PLEA CHALLENGING APPOINTMENT OF ADDITIONAL JUDGE REJECTED
05, May 2020
Prelims level : Judiciary Mains level : GS-II Structure, organization and functioning of the Executive and the Judiciary Ministries and Departments of the Government; Pressure Groups and Formal/Informal Associations and their Role in the Polity.
Why in News?
- The Supreme Court rejected a petition filed by a district judge challenging the appointment of a ‘junior’ judicial officer as an additional judge of the Karnataka High Court on the ground that it breaches the Seniority Rule.
What is the Issue?
- In his plea, Shivamogga Principal District Judge RKGMM Mahaswamiji said: It is a case of superseding/passing over of a senior District judge (who was appointed on February 25, 2008, under reserve category ie., Scheduled Caste) by junior district judge and recommendation of Respondent No. 11 (P N Desai) by the collegium of Karnataka High Court.
- It is unlawful, arbitrary and in clear violation of statutory rules / administrative instructions contained in the official memorandum dated October 9, 1985, and involved bias of malafide and it clearly violated the functional rights guaranteed to the petitioner under Articles 14 and 16 of the Indian Constitution.
Appointment of the Judges of High Courts:
- The procedure of appointing the Judges of the High Courts in India is slightly different from the appointment of the Judges of the Supreme Court.
- As per article 217, the chief Justice of the high court is appointed by the President in consultation with the Chief justice of India as well as the Governor of the state in question.
- A collegium system has evolved over the years in which a Collegium headed by the CJI makes recommendation to the government for appointment of judges.
- The Collegium recommends the names to the law ministry which after scrutinizing send the paper to the president.
- The president either approves the names or returns the names for reconsideration of the Supreme Court.
- If still the Supreme Court sends the same names president appoints the persons recommended.
Qualification to Become a High Court Judge:
- A person to be appointed as a judge of a high court should be a citizen of India. Further,
- He should have held a judicial office in the territory of India for ten years or
- He should have been an advocate of high court(s) for ten years.
- There is no minimum age fixed for high Court judges, and unlike in Supreme Court, there is no provision for appointment of a distinguished jurist as a judge of a high court.
Term and Salary of HC Judges:
- A Judge of High Court holds the office until he completes the age of 62 years. (In Supreme Court it is 65 years).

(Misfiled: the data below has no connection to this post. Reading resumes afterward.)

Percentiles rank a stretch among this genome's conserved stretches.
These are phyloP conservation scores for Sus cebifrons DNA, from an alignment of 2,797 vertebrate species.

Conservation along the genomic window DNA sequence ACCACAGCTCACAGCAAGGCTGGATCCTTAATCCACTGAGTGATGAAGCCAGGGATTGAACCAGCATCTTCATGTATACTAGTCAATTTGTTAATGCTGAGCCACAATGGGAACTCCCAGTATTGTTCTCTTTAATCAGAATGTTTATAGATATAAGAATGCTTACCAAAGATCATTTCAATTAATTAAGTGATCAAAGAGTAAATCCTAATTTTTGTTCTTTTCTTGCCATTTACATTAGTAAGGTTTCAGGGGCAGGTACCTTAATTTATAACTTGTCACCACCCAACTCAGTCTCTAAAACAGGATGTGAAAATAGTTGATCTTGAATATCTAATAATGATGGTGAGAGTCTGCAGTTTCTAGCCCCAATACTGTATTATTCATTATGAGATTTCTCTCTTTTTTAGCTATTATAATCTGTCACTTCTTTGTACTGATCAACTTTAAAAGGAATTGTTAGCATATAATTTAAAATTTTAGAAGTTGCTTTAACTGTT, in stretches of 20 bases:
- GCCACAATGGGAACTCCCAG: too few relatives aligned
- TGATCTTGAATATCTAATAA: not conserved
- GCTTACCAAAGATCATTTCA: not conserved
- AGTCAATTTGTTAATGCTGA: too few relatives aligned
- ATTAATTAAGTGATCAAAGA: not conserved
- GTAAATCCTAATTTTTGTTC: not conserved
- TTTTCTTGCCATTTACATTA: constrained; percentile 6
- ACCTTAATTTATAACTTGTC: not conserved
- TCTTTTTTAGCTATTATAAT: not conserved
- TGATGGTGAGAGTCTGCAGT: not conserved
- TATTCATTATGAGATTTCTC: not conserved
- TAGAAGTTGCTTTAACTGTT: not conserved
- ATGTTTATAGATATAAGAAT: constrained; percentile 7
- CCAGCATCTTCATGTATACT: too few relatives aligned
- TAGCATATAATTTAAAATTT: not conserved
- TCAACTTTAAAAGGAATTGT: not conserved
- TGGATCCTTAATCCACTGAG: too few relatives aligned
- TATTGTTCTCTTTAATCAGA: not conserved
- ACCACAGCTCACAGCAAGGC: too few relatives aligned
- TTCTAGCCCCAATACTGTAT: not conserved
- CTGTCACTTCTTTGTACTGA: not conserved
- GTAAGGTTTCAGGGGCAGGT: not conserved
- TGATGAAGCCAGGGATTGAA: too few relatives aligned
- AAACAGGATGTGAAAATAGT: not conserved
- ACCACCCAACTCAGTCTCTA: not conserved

- The salaries and allowances of the Chief Justice of High Court and Judges of the High Court are decided by the parliament by law, time to time.
- The salaries and other expenses of the judges and maintenance of the state high courts are charged from consolidated fund of the state.
- Pension of retired high court judges comes from Consolidated Fund of India.
Removal of the Judge of a High Court:
- A Judge of the High Court can be removed from office only for proven misbehaviour or incapacity and only in the same manner in which a Judge of the Supreme Court is removed.
- The President of India can remove a Judge of the High Court, from his office only if each house of the parliament passes a resolution by a two third majority of its members present and voting in each house requesting him to remove the Judge.
How HC Judges are transferred?
- Transfer of High Court Judges is done by the President in consultation with the following
- Chief justice of India’ whose opinion is formed by senior most judges of the Supreme Court.
- Chief Justice of the High court from where transfer is to take place.
- Chief Justice of the High Court to where the transfer is to take place
Post retirement Jobs of HC Judges:
- The retired permanent judges of a high court are prohibited from pleading or acting in any court or before any authority in India except the Supreme Court and the other high courts.
- However, Government Generally uses the retired higher judiciary judges as heads of various Commissions.
- There has been a demand from certain sections of the society that there should be a “cool off” period of two years for the Retired Judges before they are Installed in other offices.